To receive these benefits, family members must submit documentation to the VA proving:
- Their spouse or family member’s qualifying service at Camp Lejeune;
- Their own qualifying presence at Camp Lejeune during their spouse or family member’s period of service;
- Their diagnosis with one or more of the fifteen covered conditions above; and
- Evidence of their healthcare expenditures for those conditions.
An experienced Camp Lejeune claims attorney can assist Camp Lejeune family members in applying for these benefits.
Suing the Federal Government for Camp Lejeune Water Contamination Money Damages
Applying to the VA is not the only way to obtain compensation for the harm you suffered from exposure to contaminated water at Camp Lejeune. A new federal law may also entitle you to sue the federal government for money damages in addition to any money you receive from the VA.
On August 10, 2022, President Biden signed into law the Honoring Our PACT Act (the PACT Act), which incorporated the Camp Lejeune Justice Act (CLJA). Under the CLJA, veterans and civilians who lived, worked, or were otherwise exposed (including exposure in utero) to contaminated water at Camp Lejeune for at least 30 days between August 1, 1953, to December 31, 1987 can sue the federal government for money damages for harm caused by that exposure.
In a lawsuit for money damages, you may claim compensation for:
- Medical expenses related to your treatment of a Camp Lejeune-related illness;
- Other expenses necessitated by your illness or exposure to toxic water at Camp Lejeune;
- Your lost wages or future income; and
- Your pain, suffering, inconvenience, and loss of quality of life resulting from your contaminated water exposure.
You may need to act quickly to preserve your rights to sue under the CLJA. In most cases, the deadline for filing a lawsuit is two years from the passage of the PACT Act—August 9, 2024. If you wait until after this date to take legal action, you may lose your right to seek money damages for the harm you suffered from Camp Lejeune water contamination.
How An Experienced Camp Lejeune Claims Lawyer Can Help
Summarizing what we’ve covered so far: if you or someone you love suffered an exposure to contaminated water at Camp Lejeune, you may have the right to receive significant financial compensation and other benefits. So what should you do next?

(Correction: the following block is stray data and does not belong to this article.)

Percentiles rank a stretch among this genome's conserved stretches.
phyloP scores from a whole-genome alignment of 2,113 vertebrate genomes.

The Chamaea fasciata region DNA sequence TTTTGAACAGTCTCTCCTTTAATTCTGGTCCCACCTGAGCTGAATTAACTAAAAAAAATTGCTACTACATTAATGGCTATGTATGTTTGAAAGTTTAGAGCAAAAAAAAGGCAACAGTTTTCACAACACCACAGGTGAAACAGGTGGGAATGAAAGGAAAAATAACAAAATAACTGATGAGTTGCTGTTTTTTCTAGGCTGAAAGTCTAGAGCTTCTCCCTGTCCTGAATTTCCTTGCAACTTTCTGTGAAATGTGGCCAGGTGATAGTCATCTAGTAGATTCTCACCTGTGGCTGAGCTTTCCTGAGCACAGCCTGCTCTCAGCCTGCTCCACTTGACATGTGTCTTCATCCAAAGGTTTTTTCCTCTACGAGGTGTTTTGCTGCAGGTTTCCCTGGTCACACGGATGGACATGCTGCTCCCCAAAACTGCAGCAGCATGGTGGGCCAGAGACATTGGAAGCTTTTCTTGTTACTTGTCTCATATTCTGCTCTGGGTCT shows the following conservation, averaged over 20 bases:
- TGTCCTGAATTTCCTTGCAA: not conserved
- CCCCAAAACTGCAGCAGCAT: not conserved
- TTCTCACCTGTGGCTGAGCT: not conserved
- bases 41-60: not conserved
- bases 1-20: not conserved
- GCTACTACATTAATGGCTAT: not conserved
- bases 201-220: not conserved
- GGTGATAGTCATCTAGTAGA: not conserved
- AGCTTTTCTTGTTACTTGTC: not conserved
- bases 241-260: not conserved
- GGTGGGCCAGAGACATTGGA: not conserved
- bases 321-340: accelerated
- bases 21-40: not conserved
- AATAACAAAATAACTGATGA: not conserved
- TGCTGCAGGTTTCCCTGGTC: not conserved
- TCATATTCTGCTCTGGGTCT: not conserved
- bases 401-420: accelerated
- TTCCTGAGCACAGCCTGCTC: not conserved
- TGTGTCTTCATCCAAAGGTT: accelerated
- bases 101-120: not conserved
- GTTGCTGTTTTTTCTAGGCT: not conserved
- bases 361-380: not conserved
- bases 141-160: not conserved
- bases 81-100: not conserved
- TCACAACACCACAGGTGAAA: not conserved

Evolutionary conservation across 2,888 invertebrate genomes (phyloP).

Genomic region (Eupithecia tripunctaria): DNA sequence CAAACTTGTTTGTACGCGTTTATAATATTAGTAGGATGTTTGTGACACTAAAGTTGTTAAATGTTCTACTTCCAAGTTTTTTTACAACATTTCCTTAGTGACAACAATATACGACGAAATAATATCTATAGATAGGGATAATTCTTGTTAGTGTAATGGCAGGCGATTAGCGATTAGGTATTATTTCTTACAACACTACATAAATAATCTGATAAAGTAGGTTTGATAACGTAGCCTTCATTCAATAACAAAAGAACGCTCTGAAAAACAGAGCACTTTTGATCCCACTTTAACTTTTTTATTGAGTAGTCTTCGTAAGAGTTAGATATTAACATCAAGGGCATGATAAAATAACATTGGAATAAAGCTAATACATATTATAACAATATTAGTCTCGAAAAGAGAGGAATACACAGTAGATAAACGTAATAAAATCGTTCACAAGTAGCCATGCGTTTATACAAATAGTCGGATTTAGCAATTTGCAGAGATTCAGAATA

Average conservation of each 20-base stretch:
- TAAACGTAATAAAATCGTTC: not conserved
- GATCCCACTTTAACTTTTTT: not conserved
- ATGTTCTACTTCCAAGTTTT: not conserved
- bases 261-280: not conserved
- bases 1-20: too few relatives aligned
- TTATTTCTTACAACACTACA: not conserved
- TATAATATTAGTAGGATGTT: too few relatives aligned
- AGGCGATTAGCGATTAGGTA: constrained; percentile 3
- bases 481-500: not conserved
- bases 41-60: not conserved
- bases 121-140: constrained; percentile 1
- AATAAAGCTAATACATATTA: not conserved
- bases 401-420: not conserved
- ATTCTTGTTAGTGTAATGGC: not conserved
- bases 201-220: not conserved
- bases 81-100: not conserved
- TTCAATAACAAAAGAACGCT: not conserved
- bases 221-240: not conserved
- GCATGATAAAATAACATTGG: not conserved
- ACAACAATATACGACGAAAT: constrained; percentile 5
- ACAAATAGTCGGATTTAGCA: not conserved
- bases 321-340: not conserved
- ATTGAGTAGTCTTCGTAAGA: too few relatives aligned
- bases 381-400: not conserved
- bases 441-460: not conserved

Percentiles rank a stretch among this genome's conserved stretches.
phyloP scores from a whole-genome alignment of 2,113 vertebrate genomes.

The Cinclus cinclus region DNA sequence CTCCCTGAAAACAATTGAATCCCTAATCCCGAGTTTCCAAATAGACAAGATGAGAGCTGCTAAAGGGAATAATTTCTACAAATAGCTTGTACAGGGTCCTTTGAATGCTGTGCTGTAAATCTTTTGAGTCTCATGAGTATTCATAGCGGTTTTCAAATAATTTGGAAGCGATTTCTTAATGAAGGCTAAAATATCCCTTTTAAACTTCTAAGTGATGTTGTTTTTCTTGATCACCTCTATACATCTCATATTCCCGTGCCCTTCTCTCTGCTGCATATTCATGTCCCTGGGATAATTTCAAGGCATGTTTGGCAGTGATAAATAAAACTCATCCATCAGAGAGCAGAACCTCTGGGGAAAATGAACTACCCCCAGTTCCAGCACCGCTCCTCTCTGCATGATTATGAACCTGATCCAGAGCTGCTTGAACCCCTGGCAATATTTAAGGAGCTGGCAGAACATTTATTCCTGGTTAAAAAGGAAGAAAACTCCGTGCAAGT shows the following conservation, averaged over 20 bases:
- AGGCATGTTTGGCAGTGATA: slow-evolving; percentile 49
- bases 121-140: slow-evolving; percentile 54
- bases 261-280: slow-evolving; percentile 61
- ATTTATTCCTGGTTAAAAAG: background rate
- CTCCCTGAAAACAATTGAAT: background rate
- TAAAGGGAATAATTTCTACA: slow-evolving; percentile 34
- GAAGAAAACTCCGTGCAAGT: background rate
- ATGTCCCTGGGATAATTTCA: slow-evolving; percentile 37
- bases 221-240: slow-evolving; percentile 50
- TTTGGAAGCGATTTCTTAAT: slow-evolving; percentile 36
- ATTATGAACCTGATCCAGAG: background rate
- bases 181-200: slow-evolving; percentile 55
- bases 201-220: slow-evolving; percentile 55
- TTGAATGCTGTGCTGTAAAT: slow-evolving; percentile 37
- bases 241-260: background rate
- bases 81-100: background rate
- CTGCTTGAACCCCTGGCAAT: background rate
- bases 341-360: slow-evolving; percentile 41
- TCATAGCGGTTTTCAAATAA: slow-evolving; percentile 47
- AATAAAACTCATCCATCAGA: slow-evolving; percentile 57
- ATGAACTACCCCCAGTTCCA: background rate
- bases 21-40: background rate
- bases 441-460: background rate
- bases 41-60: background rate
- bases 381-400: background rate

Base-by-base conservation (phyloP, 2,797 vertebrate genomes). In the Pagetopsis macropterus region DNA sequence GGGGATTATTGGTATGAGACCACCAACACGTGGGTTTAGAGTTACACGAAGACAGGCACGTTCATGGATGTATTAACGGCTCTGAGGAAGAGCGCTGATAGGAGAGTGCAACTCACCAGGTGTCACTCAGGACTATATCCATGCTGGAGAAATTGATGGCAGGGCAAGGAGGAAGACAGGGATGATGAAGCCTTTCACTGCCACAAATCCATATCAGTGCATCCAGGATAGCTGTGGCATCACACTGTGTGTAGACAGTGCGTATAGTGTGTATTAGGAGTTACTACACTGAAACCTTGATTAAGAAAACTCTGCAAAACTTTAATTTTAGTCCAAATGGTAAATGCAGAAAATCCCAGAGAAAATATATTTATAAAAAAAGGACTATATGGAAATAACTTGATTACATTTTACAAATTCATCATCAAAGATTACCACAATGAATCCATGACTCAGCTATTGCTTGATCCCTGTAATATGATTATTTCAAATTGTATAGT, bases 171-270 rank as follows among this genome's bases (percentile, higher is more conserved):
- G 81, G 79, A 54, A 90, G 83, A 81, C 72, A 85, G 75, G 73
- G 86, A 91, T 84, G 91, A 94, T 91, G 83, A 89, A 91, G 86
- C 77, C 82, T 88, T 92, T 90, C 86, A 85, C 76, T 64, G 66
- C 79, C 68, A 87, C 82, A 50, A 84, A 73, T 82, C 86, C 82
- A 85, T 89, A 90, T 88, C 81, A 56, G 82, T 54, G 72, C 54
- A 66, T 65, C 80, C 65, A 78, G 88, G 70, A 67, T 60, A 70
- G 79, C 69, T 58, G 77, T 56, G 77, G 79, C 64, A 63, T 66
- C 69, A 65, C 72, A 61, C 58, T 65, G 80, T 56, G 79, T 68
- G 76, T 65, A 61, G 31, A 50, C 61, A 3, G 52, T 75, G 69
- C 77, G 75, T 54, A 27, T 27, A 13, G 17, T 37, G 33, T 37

The most reliable way to secure maximum payment from the VA and federal government for the harm you’ve suffered is to work with an experienced Camp Lejeune claims attorney.
A skilled lawyer who represents Camp Lejeune victims like you can:
- Meet with you free of charge to learn about your time at Camp Lejeune and explore your rights and options for seeking compensation;
- Connect you with medical providers who can evaluate and give opinions about links between your health conditions and your Camp Lejeune contaminated water exposure;
- Locate and compile evidence to prove your qualifying presence at Camp Lejeune between 1953 and 1987;
- Calculate the financial value of the harm and potential harm you have suffered because of your exposure;
- Prepare, file, and pursue legal claims with the VA or in federal court seeking compensation and other benefits on your behalf;
- Handle all aspects of the process of litigating those claims, including appearing in court or administrative proceedings as your representative;
- Engage in settlement negotiations when possible to secure a favorable payment for you and your family;
- Take your case to trial if necessary to prove your water contamination damages claim to a judge and jury;
- Collect money owed to you through a settlement, judgment, or jury verdict.
Camp Lejeune lawyers generally do the type of work described above without charging you a penny upfront or as your case goes along. Instead, they work on contingency, meaning that they only collect a fee if they get you results. You pay nothing, in other words, unless the lawyer gets you paid.
How much is your Camp Lejeune claim worth?
The amount of compensation you might hope to receive for Camp Lejeune contaminated water exposure can vary from case to case.
Numerous factors can affect the value of your claim, such as:
- Whether you served and can claim disability from the VA;
- The duration and nature of your exposure to contaminated water at Camp Lejeune;
- Whether you currently suffer from a Camp Lejeune-related illness;
- The type of illness you suffer from;
- The severity of your illness and your future prognosis;
- How much you’ve spent to treat and live with a Camp Lejeune-related health condition;
- Your current age and overall state of health;
- The strength of the evidence available to prove your presence at Camp Lejeune and the links between your health condition and your exposure; and
- The skill and experience of your Camp Lejeune claims attorney.
One thing is certain: The only dependable way to secure top-dollar compensation is to have a skilled Camp Lejeune claims attorney on your side. Do not settle for just any personal injury lawyer and, whatever you do, do not attempt to represent yourself. Only trust your claim to an experienced lawyer who understands the laws, regulations, and procedures for obtaining money from the VA and the federal government in Camp Lejeune cases.
Contact a Skilled Camp Lejeune Claims Attorney Today
For over three decades, Americans who served, worked, and lived at Camp Lejeune had a silent, deadly enemy in their midst. Dangerous chemicals known to cause cancer and other diseases contaminated their water supply, poisoning their every meal, shower, and stop at a drinking fountain. No one was safe.
Today, hundreds of thousands (or more) victims of Camp Lejeune’s dangerous water live under the shadow of potentially fatal illness caused by their toxic exposure. Many have already fallen ill or died, but others must wait and worry about what the future holds.
If you or someone you love suffered an exposure to contaminated water at Camp Lejeune, you have potentially valuable rights to compensation and benefits from the VA and federal government. Do not wait to seek legal help. Contact an experienced Camp Lejeune claims attorney today for a free consultation about your rights and options.